Apart from revealing something of the source of Australia's keen sense of irony, these passages indicate that the explorers made the best use of the only language that they had available to them - a language that couldn't do justice to a reality that it could hardly contemplate. Thus, the apparent disappointment of later travelers whose expectations of the Australian interior were confounded by the reality. Thus, the charge that the explorers had been incompetent, dishonest (or both) in their description of Australia.
I want to suggest that this mismatch between the language of the explorers and the reality that they sought to describe had two related effects. First, it allowed any latent feeling of distrust and discomfort about this strange land (in which rivers flow backwards, trees retain their leaves but shed their bark, and nature's hoax is found actually to exist in the form of the platypus) to go unanswered amongst the majority of the population whose knowledge of the bush was only second hand. Second, the lack of a precise fit between what could be directly experienced and that which could be expressed, in the loose-fitting language of the European colonists, allowed gaps within which the possibility of the bush being mythologised could be realised.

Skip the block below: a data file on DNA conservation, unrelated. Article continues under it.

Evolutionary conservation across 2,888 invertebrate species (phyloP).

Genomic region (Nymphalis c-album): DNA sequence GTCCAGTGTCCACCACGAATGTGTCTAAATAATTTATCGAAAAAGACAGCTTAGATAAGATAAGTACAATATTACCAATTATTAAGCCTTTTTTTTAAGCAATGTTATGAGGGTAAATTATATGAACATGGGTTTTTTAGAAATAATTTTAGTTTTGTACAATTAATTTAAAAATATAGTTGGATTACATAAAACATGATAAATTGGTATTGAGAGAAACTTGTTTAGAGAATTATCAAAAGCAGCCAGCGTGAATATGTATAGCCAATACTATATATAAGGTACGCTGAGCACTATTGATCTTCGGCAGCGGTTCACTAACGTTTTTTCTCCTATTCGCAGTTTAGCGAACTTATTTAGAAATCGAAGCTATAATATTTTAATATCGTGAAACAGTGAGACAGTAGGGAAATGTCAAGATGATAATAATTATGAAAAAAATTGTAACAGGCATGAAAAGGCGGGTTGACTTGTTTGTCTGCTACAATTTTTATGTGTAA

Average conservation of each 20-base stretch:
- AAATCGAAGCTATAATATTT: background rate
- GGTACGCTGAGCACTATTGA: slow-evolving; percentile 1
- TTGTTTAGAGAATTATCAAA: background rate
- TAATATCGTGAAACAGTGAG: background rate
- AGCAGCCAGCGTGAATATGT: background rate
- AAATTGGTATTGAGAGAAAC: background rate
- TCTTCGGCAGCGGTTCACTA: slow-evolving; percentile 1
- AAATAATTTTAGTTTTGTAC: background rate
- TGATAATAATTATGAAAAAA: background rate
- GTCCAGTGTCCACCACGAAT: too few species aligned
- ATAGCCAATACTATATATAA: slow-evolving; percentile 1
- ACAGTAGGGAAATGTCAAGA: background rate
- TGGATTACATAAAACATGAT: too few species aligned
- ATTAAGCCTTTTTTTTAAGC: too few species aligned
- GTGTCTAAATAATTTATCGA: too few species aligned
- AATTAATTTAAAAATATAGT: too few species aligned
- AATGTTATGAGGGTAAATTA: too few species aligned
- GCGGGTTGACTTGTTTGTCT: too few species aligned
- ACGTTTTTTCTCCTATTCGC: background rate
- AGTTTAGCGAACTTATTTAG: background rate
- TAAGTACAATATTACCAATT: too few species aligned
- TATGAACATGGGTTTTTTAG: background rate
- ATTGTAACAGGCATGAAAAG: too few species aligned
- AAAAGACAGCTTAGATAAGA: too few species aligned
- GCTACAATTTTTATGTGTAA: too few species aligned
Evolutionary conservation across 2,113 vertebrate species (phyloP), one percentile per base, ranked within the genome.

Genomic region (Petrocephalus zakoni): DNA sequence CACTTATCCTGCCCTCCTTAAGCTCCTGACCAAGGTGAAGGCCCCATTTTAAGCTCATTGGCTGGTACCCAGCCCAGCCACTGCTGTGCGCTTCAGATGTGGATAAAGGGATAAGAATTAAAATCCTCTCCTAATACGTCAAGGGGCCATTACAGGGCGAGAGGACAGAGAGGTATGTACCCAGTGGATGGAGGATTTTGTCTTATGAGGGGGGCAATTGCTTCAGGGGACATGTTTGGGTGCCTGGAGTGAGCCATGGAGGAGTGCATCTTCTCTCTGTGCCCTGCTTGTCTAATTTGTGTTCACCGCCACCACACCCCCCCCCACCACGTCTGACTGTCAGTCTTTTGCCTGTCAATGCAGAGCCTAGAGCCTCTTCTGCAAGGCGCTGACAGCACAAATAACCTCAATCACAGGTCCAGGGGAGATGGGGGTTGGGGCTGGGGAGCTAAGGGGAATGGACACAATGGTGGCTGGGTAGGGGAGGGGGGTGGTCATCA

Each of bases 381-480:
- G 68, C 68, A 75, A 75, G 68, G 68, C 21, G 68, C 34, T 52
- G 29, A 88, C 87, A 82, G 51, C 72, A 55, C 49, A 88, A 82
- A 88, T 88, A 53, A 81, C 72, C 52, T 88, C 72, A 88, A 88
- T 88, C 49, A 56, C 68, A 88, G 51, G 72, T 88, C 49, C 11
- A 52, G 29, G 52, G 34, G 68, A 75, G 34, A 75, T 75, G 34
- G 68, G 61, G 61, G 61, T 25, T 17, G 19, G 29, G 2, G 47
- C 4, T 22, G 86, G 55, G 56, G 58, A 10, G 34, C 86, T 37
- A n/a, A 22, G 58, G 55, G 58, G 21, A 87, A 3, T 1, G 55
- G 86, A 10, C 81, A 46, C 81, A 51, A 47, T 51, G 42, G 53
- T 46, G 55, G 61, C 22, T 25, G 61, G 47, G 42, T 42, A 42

However, there is a further possibility that should at least be considered. It may be that this gap between imported expectations and concepts and the reality encountered in the land provided the necessary space within which a new Australian identity could be forged. Unrestrained by an over-determined set of definitions, the colonists were actually free to invent something original and to share this through the common experience of a land that was indifferent to income, class or personal history in its ability to confound.